Friday, September 24

Mullah Baradar is emerging as leader of the new Taliban government


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The co-founder of the taliban, the mullah Abdul Ghani Baradar, will head a new Afghan government that will be announced shortly, Reuters reported on Friday, citing up to three sources from the Islamist group.

Although the cabinet announcement was initially expected after the prayer this Friday afternoon, it will not finally be given until at least Saturday, a Taliban spokesman told Afp.

The Taliban continue to finalize the formation of a government in Afghanistan on Friday, which will be subjected to intense international scrutiny to see if they fulfill their promises of greater tolerance, especially towards women.

Formation of the new government

Baradar, who heads the Taliban’s political bureau, will be accompanied by the mulá Mohammad Yaqoob, the son of the late Taliban co-founder Mullah Omar, and Sher Mohammad Abbas Stanekzai, in senior government positions, three sources said.

Mullah Abdul Ghani Baradar – ABC

“All the top leaders have arrived in Kabul, where preparations are in the final stages to announce the new government,” a Taliban official told Reuters on condition of anonymity.

Haibatullah Akhunzada, the supreme religious leader of the Taliban, will focus on religious affairs and government within the framework of Islam, said another Taliban source.

Consensus government

The Taliban, who took Kabul on August 15 after razing most of the country, are facing resistance from supporters of the previous government in the valle de Panshir, where there have been reports of heavy fighting.

Several thousand regional militia fighters and remnants of the Government’s armed forces have gathered in the rugged valley under the leadership of Ahmad Masud |, son of former Mujahideen commander Ahmad Shah Masud.

Efforts to negotiate an agreement appear to have failed, with each party blaming the other for the failure.

While the Taliban have spoken of their desire to form a consensus government, a source close to the militant movement said that the interim government that is being formed would consist solely of Taliban members. Would understand 25 ministries, with an advisory council, or shura, of 12 Muslim scholarsadded the source.

It is also planned within six to eight months a loya jirga, or grand assembly, which brings together elders and representatives from all of Afghan society to discuss a constitution and the structure of the future government, the source said.

All sources expect the interim government cabinet to be finalized soon, but disagree on when exactly, with some explaining that it will be resolved later on Friday, while others feel it will take until the middle of next week.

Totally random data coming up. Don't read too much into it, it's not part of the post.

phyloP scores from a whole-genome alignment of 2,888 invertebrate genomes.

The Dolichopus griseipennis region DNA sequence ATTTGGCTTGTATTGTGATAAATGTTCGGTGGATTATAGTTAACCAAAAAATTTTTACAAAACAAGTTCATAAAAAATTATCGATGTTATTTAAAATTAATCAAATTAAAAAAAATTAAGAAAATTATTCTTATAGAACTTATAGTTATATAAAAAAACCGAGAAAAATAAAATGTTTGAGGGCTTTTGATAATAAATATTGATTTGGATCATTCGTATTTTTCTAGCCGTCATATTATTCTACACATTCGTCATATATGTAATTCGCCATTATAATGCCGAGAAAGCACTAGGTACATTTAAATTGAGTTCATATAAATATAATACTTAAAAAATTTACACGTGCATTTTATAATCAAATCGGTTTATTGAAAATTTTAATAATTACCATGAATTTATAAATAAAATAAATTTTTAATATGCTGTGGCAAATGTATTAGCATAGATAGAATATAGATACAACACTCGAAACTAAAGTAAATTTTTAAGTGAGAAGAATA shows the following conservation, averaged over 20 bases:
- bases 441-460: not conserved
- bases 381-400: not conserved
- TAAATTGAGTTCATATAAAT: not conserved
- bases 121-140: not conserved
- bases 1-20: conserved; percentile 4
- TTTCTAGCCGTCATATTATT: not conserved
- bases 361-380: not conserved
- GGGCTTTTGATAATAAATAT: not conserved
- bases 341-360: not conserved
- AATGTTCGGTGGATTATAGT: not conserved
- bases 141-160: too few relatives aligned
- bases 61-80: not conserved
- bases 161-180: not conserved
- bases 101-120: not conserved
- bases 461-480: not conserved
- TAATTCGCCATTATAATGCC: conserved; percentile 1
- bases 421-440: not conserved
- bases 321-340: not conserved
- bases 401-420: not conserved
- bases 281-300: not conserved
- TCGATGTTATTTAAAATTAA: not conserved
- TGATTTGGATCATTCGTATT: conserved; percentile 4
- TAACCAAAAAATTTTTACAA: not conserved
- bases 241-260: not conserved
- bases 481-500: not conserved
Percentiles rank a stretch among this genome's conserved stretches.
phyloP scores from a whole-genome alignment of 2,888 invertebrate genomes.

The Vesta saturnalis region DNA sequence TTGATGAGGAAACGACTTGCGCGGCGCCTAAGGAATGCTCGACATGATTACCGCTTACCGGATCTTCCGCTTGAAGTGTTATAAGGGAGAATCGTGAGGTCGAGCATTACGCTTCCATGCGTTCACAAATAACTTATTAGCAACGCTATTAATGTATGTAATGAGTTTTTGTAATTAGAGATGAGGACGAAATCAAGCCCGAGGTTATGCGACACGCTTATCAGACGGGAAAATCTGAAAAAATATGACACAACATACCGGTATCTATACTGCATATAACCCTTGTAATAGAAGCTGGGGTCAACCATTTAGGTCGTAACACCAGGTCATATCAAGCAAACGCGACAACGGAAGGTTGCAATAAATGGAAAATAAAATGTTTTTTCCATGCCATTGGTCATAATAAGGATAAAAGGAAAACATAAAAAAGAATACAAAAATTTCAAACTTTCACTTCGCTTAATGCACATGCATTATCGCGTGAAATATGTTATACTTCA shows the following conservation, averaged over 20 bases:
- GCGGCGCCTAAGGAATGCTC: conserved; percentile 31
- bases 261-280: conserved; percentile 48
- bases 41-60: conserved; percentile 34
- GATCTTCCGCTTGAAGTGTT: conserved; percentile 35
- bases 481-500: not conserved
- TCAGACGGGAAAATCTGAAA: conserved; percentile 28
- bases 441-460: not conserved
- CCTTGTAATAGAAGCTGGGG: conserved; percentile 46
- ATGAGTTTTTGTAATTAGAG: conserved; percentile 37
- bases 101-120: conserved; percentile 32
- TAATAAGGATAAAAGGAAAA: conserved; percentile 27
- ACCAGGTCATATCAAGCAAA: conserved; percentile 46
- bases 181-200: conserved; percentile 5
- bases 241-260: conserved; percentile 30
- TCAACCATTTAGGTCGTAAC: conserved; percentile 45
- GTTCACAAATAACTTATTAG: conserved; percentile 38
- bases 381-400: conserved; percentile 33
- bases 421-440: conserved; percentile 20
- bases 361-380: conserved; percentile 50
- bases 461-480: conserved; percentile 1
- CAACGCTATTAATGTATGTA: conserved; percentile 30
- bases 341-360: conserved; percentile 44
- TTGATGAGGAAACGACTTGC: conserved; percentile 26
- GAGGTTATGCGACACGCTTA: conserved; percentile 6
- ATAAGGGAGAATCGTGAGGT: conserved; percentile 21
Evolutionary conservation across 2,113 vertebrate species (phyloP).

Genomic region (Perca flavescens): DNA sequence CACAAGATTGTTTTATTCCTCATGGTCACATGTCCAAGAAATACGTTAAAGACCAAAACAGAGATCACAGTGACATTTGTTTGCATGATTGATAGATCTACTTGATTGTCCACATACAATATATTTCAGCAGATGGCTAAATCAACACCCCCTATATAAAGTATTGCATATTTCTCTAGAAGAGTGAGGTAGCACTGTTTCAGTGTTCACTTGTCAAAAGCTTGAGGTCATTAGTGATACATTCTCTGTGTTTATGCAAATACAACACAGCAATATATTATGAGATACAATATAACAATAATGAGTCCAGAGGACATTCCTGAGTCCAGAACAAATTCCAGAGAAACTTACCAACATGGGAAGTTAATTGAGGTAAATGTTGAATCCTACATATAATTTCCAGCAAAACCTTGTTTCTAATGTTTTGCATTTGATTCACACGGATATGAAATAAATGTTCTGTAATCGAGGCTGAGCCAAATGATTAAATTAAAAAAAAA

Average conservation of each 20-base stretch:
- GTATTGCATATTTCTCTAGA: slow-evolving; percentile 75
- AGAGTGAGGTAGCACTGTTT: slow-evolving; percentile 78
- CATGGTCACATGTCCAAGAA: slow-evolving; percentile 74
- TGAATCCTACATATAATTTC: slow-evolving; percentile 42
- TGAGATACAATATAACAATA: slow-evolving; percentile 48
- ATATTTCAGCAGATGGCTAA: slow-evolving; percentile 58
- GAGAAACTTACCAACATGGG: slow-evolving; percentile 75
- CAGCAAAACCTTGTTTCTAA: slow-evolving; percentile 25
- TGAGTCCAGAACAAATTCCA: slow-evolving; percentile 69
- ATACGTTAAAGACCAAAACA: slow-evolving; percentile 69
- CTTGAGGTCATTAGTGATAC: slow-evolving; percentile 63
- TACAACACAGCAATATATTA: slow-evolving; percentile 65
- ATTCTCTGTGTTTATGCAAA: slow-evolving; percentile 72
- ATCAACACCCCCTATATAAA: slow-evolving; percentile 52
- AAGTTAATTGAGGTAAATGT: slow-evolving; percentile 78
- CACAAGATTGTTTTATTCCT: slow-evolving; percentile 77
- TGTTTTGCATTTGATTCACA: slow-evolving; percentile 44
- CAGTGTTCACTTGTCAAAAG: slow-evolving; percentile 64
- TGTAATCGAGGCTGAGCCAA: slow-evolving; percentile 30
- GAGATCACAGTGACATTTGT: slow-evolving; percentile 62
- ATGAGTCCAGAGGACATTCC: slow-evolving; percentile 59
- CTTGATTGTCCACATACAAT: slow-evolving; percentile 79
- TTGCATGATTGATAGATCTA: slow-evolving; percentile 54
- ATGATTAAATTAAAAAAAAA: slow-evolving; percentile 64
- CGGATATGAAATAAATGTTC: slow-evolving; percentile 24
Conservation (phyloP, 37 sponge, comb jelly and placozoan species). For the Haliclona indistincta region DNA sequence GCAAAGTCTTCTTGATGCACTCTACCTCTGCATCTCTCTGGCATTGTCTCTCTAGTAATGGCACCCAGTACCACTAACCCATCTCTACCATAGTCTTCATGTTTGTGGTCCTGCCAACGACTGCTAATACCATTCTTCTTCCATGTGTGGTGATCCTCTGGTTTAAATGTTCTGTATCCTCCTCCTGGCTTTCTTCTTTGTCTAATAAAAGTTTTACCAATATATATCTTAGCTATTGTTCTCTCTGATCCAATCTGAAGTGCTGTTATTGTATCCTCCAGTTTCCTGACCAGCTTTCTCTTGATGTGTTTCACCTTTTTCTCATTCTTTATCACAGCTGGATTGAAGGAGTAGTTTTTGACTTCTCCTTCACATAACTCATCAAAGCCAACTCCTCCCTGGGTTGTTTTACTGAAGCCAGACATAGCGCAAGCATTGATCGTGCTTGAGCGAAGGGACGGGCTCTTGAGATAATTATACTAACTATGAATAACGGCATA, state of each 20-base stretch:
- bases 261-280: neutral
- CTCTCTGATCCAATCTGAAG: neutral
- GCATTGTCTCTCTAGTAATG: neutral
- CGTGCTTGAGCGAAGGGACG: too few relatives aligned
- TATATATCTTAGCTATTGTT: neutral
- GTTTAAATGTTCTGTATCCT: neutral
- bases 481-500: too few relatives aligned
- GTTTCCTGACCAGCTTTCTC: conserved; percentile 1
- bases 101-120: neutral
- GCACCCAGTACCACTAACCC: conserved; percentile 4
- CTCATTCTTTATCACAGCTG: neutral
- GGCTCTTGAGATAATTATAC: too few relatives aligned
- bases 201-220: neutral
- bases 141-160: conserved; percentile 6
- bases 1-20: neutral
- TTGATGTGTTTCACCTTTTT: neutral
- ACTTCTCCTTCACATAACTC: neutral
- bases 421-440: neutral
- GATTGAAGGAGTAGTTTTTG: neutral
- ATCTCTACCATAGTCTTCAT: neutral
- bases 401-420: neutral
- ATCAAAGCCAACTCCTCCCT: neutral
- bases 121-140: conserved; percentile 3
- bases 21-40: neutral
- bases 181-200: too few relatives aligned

International Actions

The radical Islamist movement faces the challenge of going from being an insurgent group to administering power just days after the final withdrawal of US troops after two decades of war, but the caution and misgivings of the international community are mixed with samples of interaction with the new leaders.

United Nations has announced the resumption of its humanitarian flights from Pakistan to the cities of Mazar-i-Sharif (north) and Kandahar (south).

Qatar It has acknowledged that it is working with the new authorities to reopen the Kabul airport, which is key to getting humanitarian aid to the capital. In addition, companies Western Union and Moneygram They have reactivated their money transfer services in the country, on which many Afghan recipients of remittances from emigrated relatives depend.

Also, and according to a Taliban spokesperson, the Ministry of Chinese Foreign Affairs He promised to keep his embassy in Kabul open and to improve his relations.

Problems of the new regime

The new Afghan leaders promised a more open regime to which they led between 1996 and 2001, known for the brutal application of Islamic law and his treatment of women, who were prohibited from studying, working or going out without the company of a man.

The focus is now on whether the Taliban can form a government capable of running a war-torn economy and honor their promises of an “inclusive” government. There is much speculation about its manufacture, although a senior official indicates this week that it will hardly include women. In addition, the United Nations has also warned earlier this week of another problem for the Taliban: the imminent “humanitarian catastrophe” in Afghanistan, and has asked that those who wish to leave the country be guaranteed.

The Qatari Minister of Foreign Affairs, Mohamed bin Abdelrahman al-Thani, He said Thursday that his government is negotiating with the Taliban to reopen Kabul airport “as soon as possible.” Turkey also noted that it is studying with the Taliban and other interlocutors to assume a role in the management of the airport.

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